(It's also worth noting that gay marriage is not yet legal in Northern Ireland, which means this concept of "protected ideas" is being extended in this case to something which is not (yet) even legal!.)



Alcuin
Moderator
Posts: 1007
Re: The Gay Cake
on: December 18, 2016, 09:11

I didn't express myself well, so well done identifying where we differ. I agree but my perception of our difference differs from yours.

Quote from kennet on December 17, 2016, 15:47
...This seems worrying concept to me. It means, faced with a particular request for a design, the baker may or may not have the right to refuse, based on the *concept represented in the design*. This implies there are certain, state-sanctioned ideas or concepts that have special protection, one such being gay marriage. He can refuse the Islamic State cake because that's not a protected idea. But he can't refuse the Gay Marriage cake because that *is* a protected idea.
Most people may think that's OK...

I don't think that's okay.

The reason he can refuse the "Islamic State" design is because Da'esh aren’t a protected group.

The way I view it is that the legislation states that someone may not discriminate in employment or services to the public against specific groups. If a baker is willing to make a cake design for a heterosexual marriage, then he must make one for a gay marriage too. The individual in question said he opposes gay marriage and won't do the requested design on that basis. The effect of this, in this instance, is that gays who marry are treated differently to heterosexuals who marry.

So, the legislation protects the rights of gay people not to be treated differently to heterosexual couples, as intended. The point is not to protect ideas or concepts, nor to stop people expressing them. They cannot express them through illegal discrimination.

My understanding is the baker refused what everyone agreed was a perfectly reasonable design for a gay wedding cake. He did so because he said gay marriage was against his either principles or his ‘faith’. I would think it a little bizarre if such blatantly anti-gay actions weren’t covered by the legislation.

The State isn’t legislating about ideas as you perceive it. The State legislation is used to try to stop or limit discrimination being experienced by specific groups.

(It isn’t that I don’t like analogies but they don’t seem to be helping).



wheels5894
Calcium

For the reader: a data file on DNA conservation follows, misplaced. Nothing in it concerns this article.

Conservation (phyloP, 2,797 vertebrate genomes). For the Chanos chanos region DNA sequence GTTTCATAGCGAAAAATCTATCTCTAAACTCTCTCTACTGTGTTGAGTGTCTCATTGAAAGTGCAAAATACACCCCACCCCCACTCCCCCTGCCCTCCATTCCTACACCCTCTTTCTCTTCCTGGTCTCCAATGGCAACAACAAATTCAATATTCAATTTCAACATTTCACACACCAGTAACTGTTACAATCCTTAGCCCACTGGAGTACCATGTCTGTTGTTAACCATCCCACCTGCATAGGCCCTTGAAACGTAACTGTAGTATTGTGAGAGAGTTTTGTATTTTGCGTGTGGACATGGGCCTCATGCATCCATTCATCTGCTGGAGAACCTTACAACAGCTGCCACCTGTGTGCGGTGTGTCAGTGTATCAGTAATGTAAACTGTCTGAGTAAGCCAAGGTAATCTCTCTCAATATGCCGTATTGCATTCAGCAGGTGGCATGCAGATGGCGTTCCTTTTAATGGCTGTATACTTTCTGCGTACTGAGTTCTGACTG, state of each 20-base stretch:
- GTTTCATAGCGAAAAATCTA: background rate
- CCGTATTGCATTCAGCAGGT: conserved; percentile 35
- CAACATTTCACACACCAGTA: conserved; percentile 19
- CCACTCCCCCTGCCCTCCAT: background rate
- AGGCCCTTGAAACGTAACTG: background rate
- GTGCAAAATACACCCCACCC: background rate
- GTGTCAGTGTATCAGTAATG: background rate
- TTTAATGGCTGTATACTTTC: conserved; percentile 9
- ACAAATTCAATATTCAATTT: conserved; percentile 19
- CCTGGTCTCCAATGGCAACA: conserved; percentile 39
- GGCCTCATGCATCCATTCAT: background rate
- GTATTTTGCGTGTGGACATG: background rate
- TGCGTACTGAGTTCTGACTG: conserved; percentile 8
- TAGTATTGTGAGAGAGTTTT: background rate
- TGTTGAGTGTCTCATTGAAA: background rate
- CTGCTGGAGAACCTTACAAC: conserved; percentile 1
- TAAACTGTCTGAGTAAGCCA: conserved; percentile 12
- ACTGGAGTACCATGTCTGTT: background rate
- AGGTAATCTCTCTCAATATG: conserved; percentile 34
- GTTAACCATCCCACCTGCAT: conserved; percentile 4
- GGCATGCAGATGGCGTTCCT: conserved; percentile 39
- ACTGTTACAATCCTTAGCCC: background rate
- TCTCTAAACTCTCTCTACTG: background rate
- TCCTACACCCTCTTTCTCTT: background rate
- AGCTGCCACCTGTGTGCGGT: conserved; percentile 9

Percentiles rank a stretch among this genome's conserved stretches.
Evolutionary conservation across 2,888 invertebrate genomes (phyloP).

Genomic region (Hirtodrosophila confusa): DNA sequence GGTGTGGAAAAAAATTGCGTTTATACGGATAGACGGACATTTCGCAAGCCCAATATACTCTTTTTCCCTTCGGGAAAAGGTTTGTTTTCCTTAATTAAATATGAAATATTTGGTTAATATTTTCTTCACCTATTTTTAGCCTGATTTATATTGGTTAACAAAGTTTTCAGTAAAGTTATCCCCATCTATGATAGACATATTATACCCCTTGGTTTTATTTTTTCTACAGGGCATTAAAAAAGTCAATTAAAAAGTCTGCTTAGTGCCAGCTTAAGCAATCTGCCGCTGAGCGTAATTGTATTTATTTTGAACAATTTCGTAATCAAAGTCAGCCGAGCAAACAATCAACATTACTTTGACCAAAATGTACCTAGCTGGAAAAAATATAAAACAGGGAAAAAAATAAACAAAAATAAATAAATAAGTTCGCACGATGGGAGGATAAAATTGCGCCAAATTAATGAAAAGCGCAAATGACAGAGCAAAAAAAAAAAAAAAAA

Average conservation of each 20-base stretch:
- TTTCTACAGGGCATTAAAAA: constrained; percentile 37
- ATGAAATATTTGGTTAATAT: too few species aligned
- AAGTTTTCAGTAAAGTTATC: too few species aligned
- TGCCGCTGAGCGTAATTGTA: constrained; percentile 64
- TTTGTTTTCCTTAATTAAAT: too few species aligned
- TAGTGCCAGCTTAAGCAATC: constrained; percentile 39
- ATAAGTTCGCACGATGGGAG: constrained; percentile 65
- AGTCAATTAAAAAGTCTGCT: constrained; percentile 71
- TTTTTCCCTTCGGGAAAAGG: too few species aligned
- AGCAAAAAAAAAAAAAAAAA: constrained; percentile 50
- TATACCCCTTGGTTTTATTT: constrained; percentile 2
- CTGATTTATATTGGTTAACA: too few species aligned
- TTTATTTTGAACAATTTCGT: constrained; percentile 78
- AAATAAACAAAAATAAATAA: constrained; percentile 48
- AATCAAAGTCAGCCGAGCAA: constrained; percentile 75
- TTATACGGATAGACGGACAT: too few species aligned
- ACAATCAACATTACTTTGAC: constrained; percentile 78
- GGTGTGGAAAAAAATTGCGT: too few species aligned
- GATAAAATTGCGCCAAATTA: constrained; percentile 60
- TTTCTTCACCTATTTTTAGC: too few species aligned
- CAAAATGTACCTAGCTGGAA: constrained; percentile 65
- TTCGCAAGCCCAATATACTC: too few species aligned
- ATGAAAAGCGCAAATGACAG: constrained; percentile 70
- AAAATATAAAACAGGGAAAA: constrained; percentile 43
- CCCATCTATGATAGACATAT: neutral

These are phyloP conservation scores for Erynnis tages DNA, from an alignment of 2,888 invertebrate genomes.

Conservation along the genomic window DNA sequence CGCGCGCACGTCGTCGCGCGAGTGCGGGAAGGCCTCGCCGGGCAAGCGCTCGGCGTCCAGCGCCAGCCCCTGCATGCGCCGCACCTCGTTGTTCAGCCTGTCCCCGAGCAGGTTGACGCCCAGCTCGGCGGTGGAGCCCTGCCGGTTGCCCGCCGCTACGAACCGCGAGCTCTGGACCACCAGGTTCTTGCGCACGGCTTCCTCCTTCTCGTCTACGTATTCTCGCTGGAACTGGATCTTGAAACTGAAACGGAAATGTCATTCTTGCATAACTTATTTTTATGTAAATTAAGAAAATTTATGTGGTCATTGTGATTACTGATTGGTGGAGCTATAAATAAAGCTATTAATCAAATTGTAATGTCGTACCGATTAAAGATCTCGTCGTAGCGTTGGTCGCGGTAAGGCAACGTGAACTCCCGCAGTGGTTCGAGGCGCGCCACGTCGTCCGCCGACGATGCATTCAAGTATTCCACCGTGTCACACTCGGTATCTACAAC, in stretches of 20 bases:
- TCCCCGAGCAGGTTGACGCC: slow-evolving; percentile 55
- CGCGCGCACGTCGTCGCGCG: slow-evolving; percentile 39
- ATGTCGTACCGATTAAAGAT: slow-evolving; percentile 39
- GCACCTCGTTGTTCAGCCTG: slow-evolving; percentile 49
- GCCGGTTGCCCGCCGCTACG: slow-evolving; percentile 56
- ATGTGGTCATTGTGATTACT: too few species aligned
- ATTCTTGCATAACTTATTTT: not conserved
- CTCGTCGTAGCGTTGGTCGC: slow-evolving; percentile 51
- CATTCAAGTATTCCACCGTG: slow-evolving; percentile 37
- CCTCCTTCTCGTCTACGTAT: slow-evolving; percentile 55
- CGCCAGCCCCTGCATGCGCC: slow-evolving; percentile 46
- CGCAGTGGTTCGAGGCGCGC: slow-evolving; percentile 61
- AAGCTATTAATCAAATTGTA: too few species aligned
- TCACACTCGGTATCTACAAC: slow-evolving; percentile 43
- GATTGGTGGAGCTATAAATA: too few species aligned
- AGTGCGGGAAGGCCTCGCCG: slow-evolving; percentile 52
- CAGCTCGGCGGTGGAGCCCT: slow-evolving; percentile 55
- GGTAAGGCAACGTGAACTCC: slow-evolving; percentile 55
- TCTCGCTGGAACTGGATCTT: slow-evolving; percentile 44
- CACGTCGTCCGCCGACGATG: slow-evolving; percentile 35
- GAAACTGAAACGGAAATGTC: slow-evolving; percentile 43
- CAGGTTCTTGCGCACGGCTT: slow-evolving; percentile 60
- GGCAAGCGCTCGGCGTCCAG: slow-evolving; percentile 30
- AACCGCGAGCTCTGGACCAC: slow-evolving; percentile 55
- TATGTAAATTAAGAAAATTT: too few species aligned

Posts: 197
Re: The Gay Cake
on: December 18, 2016, 11:14

Maybe this discussion could be widened to include other things which involve discrimination. If a baker can turn down a contract to bake a cake without giving reasons, it means that anyone he doesn't like, people of colour, people whose religion is different (a big deal in Northern Ireland) or even refusing to serve people in wheelchairs. It leaves open a whole legion of people that maybe can't get the advertised service.

Now, sure, it is fine to turn down a contract for something a bakery can't manage because the bakery is too small or whatever, but to allow refusal to bake cakes for any or all of the groups I mention would hardly be acceptable behaviour in our, hopefully, inclusive society. After all, it has taken decades for campaigners to get access to trains and buses for wheelchair users and if a baker can refuse on religious grounds it opens the door to all sorts of other people turning down reasonable requests that could leave any disadvantaged groups out in the cold.

No, I agree with the courts that if one is in business selling to the public one has to take all comers else no one can know if they can get the service they want.



kennet
Calcium
Posts: 21
Re: The Gay Cake
on: December 18, 2016, 17:06

My understanding of this case was that the baker argued to be discriminating against a the *idea* of gay marriage, not the individual customer. Part of their case was that they were indeed willing to serve the customer, but not to produce that specific design.

If a baker is willing to make a cake design for a heterosexual marriage, then he must make one for a gay marriage too.

A marriage - be it straight or gay - is an idea, or concept, not an individual. Therefore, this argument you have made does indeed seem to extend the anti-discrimination legislation to ideas.

There is a clear difference between saying:
1. "I refuse to bake a cake because the customer is gay".
2. "I refuse to bake a cake because it represents a particular idea I disagree with".

In my view, the first should not allowed but the second should be. It may seem like a subtle distinction, but I think it's necessary to avoid having a situation where ideas start to acquire state-sanctioned legal protection, rather than individuals.

In fact, by saying "Support gay marriage", the cake's design meant it contained a political message. You may or may not agree with that message. Most people do agree with it to be fair. But it seems unavoidable that this case results in the situation where certain ideas, or designs representing certain ideas, have special state-sanctioned protection.

I guess I'm in a minority in the atheist community as I noticed the NSS supports the judgement too. Interestingly, though, I have noticed Peter Tatchell of all people takes the same view as me.

I guess this is one of those unbridgeable divides, and perhaps I'm not going to convince anyone on the other side of the argument, but it's an interesting case to discuss nonetheless.